William James a 19th century physician, philosopher, and psychologist said, “Memory for events is concerned with specific personal past experiences.” My young friend had little experience to argue with what they said. She was naïve and uneducated compared to her older sisters, so she simply believed what they said, even some of the whoppers they told her. She shared with me how foolish and, in some cases, even humiliated she had felt later when she discovered the truth about some of the things they had told her.

Truth that is heard proclaimed is registered and considered in the context of one’s personal experience and the standpoint of the credibility of the one who speaks. It will be believed if it resonates with one’s own personal experience and understanding of reality. It is likely to be believed if it comes from someone who is considered authoritative, even if one has little or no experience with which to confirm what is being told. But truth that is heard and then lived out, tested, proven, understood and integrated into one’s personal experience becomes truth that is believed, embraced and may well be fought for and defended to one’s death.

Each of us can probably remember a time that we have heard about or been told about something, but until we actually saw it for ourselves we were skeptical and unbelieving. The disciples had heard Jesus say that he must die, but that he would see them again. He had even talked about three days. They had even seen Lazarus raised from the dead but they didn’t want to hear or believe what Jesus said about his own death. He was not the kind of person who would bring violence upon himself or others. He was a beloved rabbi. He was a wise prophet. He taught love and mercy and forgiveness. Crowds followed him. Children adored him.

But the tragic turn of events on that dark Thursday night and horrific Friday had proven the truth of Jesus’ words about him dying. Incredulously, they saw him arrested, beaten and crucified. They saw him breathe his last and the soldiers cast lots for his clothing and plunge the spear into his side. They saw his grieving Mother and his friend John at the foot of the cross as he spoke his final words and died. They saw him removed from the cross. They saw Nicodemus and Joseph of Arimathea take the body to the garden tomb. What they didn’t see was the resurrecting power of God in that closed tomb that raised Jesus from the dead early on that Sunday morning.

We hear the words of another person who was close to the events in Mark 16:1-7:

When the sabbath was over, Mary Magdalene, and Mary the mother of James, and Salome bought spices, so that they might go and anoint him.

And very early on the first day of the week, when the sun had risen, they went to the tomb.

They had been saying to one another, “Who will roll away the stone for us from the entrance to the tomb?”

When they looked up, they saw that the stone, which was very large, had already been rolled back.

As they entered the tomb, they saw a young man, dressed in a white robe, sitting on the right side; and they were alarmed.

But he said to them, “Do not be alarmed; you are looking for Jesus of Nazareth, who was crucified. He has been raised; he is not here. Look, there is the place they laid him.

But go, tell his disciples and Peter that he is going ahead of you to Galilee; there you will see him, just as he told you.”

 

Jesus had told his disciples what to expect. He had explained the ancient Scriptures to them, the prophecies, and his fulfillment of them. He had explained his kingdom and his purpose. But their ears and their minds could not grasp what they heard.  It was too unexpected, too contrary to all that they had heard from other teachers, too foreign to their human experience, too painful to imagine themselves believing it. Peter even argued with Jesus on one occasion, urging him not to speak about such things. Jesus’ reply was to point to the influence of evil that such denials evidenced. “Get thee behind me satan!”, Jesus said to Peter. Peter would also take things into his own hands, grabbing a sword and cutting off a soldier’s ear, in an attempt to stop what Jesus had clearly said was going to happen. And Jesus simply healed the ear and followed through with God’s plan.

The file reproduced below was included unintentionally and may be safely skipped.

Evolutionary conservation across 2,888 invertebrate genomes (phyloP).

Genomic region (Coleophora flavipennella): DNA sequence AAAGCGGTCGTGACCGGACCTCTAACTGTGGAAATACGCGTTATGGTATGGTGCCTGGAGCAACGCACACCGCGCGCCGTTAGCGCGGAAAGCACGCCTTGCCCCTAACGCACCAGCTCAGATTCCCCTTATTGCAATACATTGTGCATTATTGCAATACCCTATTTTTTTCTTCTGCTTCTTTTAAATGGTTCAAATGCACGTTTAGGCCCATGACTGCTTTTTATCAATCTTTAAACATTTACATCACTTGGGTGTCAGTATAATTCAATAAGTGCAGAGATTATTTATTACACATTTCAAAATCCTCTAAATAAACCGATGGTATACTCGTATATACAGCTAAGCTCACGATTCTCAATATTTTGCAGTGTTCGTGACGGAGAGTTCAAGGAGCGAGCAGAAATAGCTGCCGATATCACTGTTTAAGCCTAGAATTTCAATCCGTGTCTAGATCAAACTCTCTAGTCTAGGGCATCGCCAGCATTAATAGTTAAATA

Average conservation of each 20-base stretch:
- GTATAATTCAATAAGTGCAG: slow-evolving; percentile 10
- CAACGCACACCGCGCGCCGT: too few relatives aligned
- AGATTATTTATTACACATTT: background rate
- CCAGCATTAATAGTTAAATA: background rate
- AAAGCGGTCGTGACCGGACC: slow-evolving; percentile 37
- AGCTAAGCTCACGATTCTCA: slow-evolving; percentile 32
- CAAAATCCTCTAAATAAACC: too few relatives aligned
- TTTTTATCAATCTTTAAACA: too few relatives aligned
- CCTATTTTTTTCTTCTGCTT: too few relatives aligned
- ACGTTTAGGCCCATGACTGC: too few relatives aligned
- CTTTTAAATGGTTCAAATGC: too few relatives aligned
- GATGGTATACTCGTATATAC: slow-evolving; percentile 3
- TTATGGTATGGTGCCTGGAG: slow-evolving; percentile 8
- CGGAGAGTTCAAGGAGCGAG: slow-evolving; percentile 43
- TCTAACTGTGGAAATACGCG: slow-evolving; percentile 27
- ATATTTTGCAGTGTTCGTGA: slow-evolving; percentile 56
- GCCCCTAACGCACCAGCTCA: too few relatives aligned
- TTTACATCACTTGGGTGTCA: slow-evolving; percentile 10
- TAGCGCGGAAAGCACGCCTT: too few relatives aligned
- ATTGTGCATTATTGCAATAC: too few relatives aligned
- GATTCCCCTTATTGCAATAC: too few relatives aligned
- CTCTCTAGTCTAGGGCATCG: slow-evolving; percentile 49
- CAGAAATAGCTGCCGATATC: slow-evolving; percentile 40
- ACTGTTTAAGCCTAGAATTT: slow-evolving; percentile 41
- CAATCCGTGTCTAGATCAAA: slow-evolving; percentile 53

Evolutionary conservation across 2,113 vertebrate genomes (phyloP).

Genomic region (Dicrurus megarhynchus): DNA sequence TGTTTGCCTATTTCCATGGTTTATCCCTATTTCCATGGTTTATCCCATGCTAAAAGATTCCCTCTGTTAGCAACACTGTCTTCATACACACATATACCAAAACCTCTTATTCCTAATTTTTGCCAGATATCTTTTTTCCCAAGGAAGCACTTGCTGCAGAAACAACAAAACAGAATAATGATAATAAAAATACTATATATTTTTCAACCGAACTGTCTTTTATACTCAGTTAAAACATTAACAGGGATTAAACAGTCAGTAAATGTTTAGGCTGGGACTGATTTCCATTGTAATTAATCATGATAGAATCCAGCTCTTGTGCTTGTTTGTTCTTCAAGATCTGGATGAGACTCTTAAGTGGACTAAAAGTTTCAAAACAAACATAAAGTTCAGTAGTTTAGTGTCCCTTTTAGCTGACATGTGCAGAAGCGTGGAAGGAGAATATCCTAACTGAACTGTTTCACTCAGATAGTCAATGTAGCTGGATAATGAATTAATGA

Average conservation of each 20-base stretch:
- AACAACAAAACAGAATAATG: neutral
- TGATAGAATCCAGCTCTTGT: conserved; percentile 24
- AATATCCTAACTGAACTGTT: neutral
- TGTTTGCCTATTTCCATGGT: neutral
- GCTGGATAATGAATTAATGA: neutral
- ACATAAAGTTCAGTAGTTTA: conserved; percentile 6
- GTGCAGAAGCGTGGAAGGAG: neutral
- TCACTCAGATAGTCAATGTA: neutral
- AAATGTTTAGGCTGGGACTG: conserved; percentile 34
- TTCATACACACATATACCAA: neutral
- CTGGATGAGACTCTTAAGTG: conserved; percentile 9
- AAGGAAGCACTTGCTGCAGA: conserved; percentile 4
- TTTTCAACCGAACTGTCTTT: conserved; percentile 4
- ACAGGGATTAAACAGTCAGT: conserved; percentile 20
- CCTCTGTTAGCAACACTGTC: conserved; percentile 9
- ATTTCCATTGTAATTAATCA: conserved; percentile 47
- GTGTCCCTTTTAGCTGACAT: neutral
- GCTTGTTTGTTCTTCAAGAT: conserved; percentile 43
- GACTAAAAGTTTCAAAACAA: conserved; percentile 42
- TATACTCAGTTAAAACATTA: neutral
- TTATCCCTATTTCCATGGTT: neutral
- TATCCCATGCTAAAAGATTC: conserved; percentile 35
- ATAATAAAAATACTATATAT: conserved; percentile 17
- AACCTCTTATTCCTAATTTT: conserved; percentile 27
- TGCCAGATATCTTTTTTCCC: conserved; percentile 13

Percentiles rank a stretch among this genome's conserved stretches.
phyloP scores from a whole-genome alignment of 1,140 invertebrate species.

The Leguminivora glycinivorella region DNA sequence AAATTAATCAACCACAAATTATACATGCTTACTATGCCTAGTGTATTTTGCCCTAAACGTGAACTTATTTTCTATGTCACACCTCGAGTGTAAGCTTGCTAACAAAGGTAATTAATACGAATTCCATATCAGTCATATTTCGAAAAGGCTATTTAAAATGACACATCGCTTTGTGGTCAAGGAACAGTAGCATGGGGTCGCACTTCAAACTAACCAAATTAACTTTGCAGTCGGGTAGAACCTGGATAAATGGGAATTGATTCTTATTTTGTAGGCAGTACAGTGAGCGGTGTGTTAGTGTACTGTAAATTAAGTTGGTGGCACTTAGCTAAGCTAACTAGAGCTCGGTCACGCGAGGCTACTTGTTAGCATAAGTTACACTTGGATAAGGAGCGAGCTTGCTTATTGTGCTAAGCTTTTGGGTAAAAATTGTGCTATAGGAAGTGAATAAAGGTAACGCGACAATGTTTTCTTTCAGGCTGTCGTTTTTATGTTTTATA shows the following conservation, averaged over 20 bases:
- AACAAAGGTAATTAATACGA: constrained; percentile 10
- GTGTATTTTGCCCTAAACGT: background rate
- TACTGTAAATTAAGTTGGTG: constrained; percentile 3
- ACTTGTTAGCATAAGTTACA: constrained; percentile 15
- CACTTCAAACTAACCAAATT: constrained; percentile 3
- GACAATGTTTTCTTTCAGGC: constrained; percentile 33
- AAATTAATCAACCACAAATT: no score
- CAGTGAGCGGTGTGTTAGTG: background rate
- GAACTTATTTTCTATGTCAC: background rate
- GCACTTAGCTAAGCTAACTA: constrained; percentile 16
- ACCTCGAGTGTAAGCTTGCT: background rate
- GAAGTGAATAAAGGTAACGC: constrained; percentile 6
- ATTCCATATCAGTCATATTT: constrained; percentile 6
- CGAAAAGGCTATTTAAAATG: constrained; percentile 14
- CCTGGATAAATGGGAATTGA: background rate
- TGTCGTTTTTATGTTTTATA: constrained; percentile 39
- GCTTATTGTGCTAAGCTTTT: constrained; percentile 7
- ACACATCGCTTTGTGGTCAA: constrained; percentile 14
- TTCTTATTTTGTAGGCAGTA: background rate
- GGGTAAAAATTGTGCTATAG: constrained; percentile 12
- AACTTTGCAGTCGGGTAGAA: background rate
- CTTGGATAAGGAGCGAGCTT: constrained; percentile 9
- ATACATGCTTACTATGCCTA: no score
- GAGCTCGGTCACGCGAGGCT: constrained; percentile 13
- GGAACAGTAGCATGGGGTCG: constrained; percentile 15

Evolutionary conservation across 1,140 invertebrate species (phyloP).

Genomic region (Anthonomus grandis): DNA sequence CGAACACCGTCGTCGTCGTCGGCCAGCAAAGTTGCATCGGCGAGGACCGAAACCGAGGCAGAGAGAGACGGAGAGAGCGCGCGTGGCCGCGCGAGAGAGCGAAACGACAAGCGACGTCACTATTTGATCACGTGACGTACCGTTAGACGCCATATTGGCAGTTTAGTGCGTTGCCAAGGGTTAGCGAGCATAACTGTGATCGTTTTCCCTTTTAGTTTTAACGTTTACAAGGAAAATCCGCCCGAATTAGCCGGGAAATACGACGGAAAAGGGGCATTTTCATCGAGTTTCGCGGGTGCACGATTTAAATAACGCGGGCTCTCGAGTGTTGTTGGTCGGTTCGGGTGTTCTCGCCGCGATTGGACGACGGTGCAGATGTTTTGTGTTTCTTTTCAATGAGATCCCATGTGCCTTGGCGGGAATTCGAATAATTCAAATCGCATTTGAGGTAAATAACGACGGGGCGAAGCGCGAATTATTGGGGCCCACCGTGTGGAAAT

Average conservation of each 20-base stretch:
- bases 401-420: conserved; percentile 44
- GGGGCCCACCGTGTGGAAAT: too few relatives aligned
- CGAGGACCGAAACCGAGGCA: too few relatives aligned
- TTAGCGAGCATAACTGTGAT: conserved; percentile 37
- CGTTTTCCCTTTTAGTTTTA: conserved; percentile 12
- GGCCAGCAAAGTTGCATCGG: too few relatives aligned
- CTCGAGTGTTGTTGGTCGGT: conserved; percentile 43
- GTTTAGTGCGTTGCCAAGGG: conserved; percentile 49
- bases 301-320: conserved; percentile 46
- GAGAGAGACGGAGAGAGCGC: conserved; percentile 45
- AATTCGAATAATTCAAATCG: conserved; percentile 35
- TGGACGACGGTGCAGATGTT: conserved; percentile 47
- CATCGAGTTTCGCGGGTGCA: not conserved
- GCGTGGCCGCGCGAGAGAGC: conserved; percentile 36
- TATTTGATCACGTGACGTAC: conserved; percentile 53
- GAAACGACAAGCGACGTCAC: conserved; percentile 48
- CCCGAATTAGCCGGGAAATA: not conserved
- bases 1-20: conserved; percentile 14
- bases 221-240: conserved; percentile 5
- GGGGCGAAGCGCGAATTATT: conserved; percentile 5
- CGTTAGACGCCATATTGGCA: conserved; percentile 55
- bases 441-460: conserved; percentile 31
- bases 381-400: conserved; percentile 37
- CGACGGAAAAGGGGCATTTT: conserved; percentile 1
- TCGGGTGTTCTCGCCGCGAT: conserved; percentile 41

No wonder Jesus said too them, ““You unbelieving and perverse generation. How long shall I stay with you? How long shall I put up with you?” Matthew 17:17.

Another time Jesus said: “Don’t you know me, Philip, even after I have been among you such a long time? Anyone who has seen me has seen the Father. How can you say, ‘Show us the Father’? John 14:9

After their initial awe at Jesus’ teaching and the obvious authority and anointing on his life, the religious leaders of the day later came to try and trip him up, to trick him with crafty questions and later, they mocked him, even after they had witnessed and heard about the miracles he had done and heard what he taught, “The Jews who were there gathered around him, said, “How long will you keep us in suspense? If you are the Messiah, tell us plainly.” John 10:24

When Jesus did tell them the truth of who he was, they were incensed and called him a blasphemer.   People are prone to hear what they want to hear, it seems. However, when the truth is put right in front of our eyes, when we can no longer deny what is plainly and unequivocally right in our faces, we may believe. Some believe begrudgingly. Others have epiphany moments that become joyful embracing of the truth because that moment of truth makes the rest of their experience, the things they’ve heard and seen, the things they want to believe, make sense.

Peter and John, hearing from the women that the stone was rolled away and Jesus was not in the tomb, came running to see for themselves. They found Jesus’ burial garb lying in the tomb. Great attention is given to the grave clothes in the Scripture. The grave clothes were a linen covering for the body, either consisting of strips or a shroud and a separate piece, a cloth for Jesus’ head which either covered his face or may have been tied around his face to hold his jaw in place. John’s description indicates this facial cloth was lying separate from the burial shroud and was folded or rolled neatly.